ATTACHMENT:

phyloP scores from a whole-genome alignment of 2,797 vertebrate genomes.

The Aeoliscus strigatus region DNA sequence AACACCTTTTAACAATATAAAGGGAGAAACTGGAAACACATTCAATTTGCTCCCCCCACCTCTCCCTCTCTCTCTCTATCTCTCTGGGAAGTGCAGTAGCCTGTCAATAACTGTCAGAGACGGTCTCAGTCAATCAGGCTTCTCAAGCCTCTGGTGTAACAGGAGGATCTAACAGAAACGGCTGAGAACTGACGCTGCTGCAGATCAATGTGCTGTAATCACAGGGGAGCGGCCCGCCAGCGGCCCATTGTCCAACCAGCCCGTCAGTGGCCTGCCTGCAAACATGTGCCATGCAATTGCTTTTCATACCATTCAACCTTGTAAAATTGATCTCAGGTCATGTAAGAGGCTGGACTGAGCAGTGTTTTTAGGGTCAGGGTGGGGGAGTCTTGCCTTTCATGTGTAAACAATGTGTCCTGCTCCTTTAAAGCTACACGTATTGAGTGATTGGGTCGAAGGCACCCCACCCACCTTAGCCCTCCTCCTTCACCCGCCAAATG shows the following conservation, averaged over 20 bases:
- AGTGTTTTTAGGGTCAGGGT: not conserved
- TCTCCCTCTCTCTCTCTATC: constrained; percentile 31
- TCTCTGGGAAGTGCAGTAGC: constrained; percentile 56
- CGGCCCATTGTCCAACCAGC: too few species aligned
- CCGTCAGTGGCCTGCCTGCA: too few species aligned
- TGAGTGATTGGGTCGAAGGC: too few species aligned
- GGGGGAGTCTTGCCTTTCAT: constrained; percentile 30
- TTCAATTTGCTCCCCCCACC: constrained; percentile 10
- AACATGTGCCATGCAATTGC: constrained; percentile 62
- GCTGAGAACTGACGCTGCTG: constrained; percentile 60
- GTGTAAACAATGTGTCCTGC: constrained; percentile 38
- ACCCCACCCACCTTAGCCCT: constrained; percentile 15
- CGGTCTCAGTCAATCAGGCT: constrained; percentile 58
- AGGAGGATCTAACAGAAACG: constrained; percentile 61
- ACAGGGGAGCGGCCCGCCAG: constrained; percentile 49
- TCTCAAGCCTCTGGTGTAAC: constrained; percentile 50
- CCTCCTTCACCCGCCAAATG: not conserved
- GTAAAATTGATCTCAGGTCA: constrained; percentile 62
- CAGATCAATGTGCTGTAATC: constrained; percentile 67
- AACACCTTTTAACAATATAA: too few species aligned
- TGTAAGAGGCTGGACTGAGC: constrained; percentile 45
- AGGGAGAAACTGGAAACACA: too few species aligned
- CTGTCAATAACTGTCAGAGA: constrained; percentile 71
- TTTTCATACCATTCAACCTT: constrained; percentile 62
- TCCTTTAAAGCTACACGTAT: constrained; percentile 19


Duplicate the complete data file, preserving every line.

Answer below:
phyloP scores from a whole-genome alignment of 2,797 vertebrate genomes.

The Aeoliscus strigatus region DNA sequence AACACCTTTTAACAATATAAAGGGAGAAACTGGAAACACATTCAATTTGCTCCCCCCACCTCTCCCTCTCTCTCTCTATCTCTCTGGGAAGTGCAGTAGCCTGTCAATAACTGTCAGAGACGGTCTCAGTCAATCAGGCTTCTCAAGCCTCTGGTGTAACAGGAGGATCTAACAGAAACGGCTGAGAACTGACGCTGCTGCAGATCAATGTGCTGTAATCACAGGGGAGCGGCCCGCCAGCGGCCCATTGTCCAACCAGCCCGTCAGTGGCCTGCCTGCAAACATGTGCCATGCAATTGCTTTTCATACCATTCAACCTTGTAAAATTGATCTCAGGTCATGTAAGAGGCTGGACTGAGCAGTGTTTTTAGGGTCAGGGTGGGGGAGTCTTGCCTTTCATGTGTAAACAATGTGTCCTGCTCCTTTAAAGCTACACGTATTGAGTGATTGGGTCGAAGGCACCCCACCCACCTTAGCCCTCCTCCTTCACCCGCCAAATG shows the following conservation, averaged over 20 bases:
- AGTGTTTTTAGGGTCAGGGT: not conserved
- TCTCCCTCTCTCTCTCTATC: constrained; percentile 31
- TCTCTGGGAAGTGCAGTAGC: constrained; percentile 56
- CGGCCCATTGTCCAACCAGC: too few species aligned
- CCGTCAGTGGCCTGCCTGCA: too few species aligned
- TGAGTGATTGGGTCGAAGGC: too few species aligned
- GGGGGAGTCTTGCCTTTCAT: constrained; percentile 30
- TTCAATTTGCTCCCCCCACC: constrained; percentile 10
- AACATGTGCCATGCAATTGC: constrained; percentile 62
- GCTGAGAACTGACGCTGCTG: constrained; percentile 60
- GTGTAAACAATGTGTCCTGC: constrained; percentile 38
- ACCCCACCCACCTTAGCCCT: constrained; percentile 15
- CGGTCTCAGTCAATCAGGCT: constrained; percentile 58
- AGGAGGATCTAACAGAAACG: constrained; percentile 61
- ACAGGGGAGCGGCCCGCCAG: constrained; percentile 49
- TCTCAAGCCTCTGGTGTAAC: constrained; percentile 50
- CCTCCTTCACCCGCCAAATG: not conserved
- GTAAAATTGATCTCAGGTCA: constrained; percentile 62
- CAGATCAATGTGCTGTAATC: constrained; percentile 67
- AACACCTTTTAACAATATAA: too few species aligned
- TGTAAGAGGCTGGACTGAGC: constrained; percentile 45
- AGGGAGAAACTGGAAACACA: too few species aligned
- CTGTCAATAACTGTCAGAGA: constrained; percentile 71
- TTTTCATACCATTCAACCTT: constrained; percentile 62
- TCCTTTAAAGCTACACGTAT: constrained; percentile 19